Painkiller Family Including Ibuprofen May Increase Risk Of Chronic Pain, Study Finds

Yes, even Advil. Image: Arne Beruldsen/Shutterstock

There’s a medical principle that goes back to the early 16th century: Dosis sola facit venenum – in modern language, you may know it as “only the dose makes the poison”. It’s the idea that, in the right quantity, anything can be harmful, even everyday medicines.

A new study, published in the journal Science Translational Medicine, has proven this maxim true for one of our most familiar painkillers. According to the paper, anti-inflammatory drugs – a group including first-aid mainstays like Advil (a brand name for ibuprofen) and aspirin – can increase patients’ chances of developing chronic pain.

“For many decades it’s been standard medical practice to treat pain with anti-inflammatory drugs,” said study co-author Jeffrey Mogil, a Professor in the Department of Psychology at McGill University and E. P. Taylor Chair in Pain Studies.

“But we found that this short-term fix could lead to longer-term problems,” he explained.

Supporting this conclusion is data from 128 human participants and some mice – and unusually for experiments exploring drug effects, the humans came first.

To start with, the researchers enrolled 98 people being treated for lower back pain with anti-inflammatories over three months. They wanted to investigate the mechanisms of pain, and how exactly these drugs affect them, so they chose two equally sized groups – one made up of people whose pain cleared up over the experiment schedule, and one of the people whose pain persisted – and performed genome analysis on them.

What they found was an observable difference between people who recovered from pain and those who didn’t – and it all came down to a type of white blood cell called neutrophils.

“Neutrophils dominate the early stages of inflammation and set the stage for repair of tissue damage,” explained Mogil. Patients who recovered were found to have much more extreme levels of these cells over the course of the treatment period: very high at the start, compared to the non-recovered group, with a steeper drop-off by the end of the three months.

The researchers decided to probe the idea further by recruiting 30 people with temporomandibular disorder, a painful condition affecting the muscles around your jaw and ears. The results “replicated our finding,” the researchers wrote – confirming that neutrophils are important for pain recovery.

But to learn just how important these cells are, the researchers needed the help of some rodent participants. In mouse experiments, the team found that blocking neutrophils could extend pain duration up to ten times – and that administering anti-inflammatory drugs extended it to twice as long as giving no treatment.

The researchers even administered other pain relief drugs, to check it was the anti-inflammatory properties and not simply the analgesic effect that was causing the longer pain experience. It just confirmed their hypothesis: anti-inflammatories seem to uniquely extend pain – even if they’re effective pain relievers in the short term.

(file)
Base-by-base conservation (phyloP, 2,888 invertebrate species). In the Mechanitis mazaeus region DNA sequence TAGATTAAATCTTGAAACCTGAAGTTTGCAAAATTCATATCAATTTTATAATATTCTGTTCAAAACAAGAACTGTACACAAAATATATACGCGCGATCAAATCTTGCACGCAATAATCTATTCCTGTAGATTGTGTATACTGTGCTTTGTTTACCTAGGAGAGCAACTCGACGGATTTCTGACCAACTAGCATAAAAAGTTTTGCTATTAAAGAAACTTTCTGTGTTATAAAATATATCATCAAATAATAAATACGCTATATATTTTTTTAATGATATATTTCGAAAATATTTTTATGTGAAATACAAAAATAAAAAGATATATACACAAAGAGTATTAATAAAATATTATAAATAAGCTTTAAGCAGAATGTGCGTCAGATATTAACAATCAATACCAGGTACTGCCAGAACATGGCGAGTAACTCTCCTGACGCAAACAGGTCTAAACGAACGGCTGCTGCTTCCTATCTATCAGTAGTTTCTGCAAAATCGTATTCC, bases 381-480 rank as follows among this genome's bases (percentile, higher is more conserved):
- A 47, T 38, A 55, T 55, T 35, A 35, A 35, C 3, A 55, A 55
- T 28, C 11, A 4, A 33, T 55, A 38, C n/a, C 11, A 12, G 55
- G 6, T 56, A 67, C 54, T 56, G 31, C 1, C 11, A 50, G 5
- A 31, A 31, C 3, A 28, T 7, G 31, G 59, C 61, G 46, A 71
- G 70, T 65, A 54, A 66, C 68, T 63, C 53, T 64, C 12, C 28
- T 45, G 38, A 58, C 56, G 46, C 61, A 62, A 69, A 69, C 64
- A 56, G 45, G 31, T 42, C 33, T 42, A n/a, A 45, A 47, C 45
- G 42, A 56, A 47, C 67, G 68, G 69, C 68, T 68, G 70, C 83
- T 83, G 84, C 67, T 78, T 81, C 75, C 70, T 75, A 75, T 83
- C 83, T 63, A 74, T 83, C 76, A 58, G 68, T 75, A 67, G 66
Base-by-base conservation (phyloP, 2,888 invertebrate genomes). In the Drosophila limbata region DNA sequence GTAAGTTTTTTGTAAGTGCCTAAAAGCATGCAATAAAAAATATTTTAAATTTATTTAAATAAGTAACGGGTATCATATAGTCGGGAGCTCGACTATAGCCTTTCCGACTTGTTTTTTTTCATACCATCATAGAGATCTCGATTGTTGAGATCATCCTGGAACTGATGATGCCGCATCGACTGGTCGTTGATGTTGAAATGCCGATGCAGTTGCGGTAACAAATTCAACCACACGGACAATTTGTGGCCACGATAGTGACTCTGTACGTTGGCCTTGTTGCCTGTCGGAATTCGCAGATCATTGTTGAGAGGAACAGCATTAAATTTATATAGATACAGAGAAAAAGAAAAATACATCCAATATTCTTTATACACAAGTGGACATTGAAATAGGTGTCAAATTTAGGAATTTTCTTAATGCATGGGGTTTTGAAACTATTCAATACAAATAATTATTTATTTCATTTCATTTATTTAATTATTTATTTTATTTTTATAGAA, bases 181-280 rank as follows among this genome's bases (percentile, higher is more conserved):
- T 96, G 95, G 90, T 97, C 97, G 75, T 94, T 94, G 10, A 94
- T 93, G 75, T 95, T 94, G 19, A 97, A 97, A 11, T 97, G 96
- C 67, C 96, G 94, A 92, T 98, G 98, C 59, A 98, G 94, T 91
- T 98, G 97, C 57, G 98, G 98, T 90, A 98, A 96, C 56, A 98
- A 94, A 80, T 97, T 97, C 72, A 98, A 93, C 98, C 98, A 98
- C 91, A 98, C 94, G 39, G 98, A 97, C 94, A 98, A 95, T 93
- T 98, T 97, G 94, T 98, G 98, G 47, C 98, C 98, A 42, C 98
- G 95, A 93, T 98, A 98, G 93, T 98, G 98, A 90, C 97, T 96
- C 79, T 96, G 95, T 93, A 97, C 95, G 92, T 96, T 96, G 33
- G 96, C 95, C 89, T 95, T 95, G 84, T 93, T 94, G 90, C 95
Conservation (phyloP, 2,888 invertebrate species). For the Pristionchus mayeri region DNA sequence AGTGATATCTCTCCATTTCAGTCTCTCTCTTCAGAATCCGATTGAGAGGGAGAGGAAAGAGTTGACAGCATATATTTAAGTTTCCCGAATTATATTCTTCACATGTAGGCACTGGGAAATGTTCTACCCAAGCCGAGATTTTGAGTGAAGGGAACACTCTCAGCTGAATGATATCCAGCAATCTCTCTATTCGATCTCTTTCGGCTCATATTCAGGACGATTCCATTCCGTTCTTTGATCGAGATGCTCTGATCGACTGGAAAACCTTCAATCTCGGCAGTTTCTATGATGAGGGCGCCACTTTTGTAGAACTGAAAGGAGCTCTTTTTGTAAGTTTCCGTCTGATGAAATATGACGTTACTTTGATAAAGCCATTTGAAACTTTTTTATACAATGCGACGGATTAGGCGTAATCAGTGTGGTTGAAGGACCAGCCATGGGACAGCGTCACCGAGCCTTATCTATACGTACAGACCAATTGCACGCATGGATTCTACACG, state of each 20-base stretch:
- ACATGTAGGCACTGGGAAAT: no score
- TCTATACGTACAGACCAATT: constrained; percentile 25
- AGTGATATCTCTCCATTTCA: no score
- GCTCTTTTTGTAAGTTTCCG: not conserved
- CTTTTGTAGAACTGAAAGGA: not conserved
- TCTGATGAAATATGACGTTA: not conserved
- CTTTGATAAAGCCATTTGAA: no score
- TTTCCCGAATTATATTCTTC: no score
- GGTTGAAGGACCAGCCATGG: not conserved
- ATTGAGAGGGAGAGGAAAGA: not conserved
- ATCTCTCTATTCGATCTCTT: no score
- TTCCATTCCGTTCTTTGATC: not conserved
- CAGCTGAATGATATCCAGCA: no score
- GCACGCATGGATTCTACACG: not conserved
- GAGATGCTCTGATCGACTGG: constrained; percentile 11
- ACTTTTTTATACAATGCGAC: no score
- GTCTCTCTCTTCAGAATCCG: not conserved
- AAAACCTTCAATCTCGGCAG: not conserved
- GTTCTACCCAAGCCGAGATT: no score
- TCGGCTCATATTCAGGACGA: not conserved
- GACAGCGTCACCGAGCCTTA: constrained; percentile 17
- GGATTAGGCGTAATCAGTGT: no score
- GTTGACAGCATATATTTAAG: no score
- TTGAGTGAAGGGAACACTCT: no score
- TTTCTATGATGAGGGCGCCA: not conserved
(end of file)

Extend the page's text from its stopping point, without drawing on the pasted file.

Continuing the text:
“Inflammation occurs for a reason,” Mogil said. “It looks like it’s dangerous to interfere with it.”

But do these experiments – plus the study’s finding that subjects from the 500,000-participant strong UK Biobank resource were more likely to have pain two to ten years later if they treated initial aches with anti-inflammatories versus other drugs – mean that we should rethink reaching for the ibuprofen next time we feel a twinge? Maybe not yet, researchers say.

“This study is a wonderful start to providing an answer to this question, but it now needs to be replicated and further investigated by other scientists,” said neuroimmunologist Franziska Denk, a senior lecturer at King’s College London, who was not involved in the study.

“It would most definitely be premature to make any recommendations regarding people’s medication until we have results of a prospectively designed clinical trial,” she explained. “In my opinion, this study should not generate a debate around the use of NSAIDs in low back pain – much more research is needed to confirm these findings first.”

Nevertheless, the findings are “very intriguing,” she added – and the team responsible hope that it may prompt further study into other pain management methods.

“We discovered that pain resolution is actually an active biological process,” explained study co-author Luda Diatchenko, a Professor in the Faculty of Medicine, Faculty of Dentistry, and Canada Excellence Research Chair in Human Pain Genetics

“These findings should be followed up by clinical trials directly comparing anti-inflammatory drugs to other pain killers that relieve aches and pains but don’t disrupt inflammation.”

Comments

If you liked this story, you'll love these

This website uses cookies

This website uses cookies to improve user experience. By continuing to use our website you consent to all cookies in accordance with our cookie policy.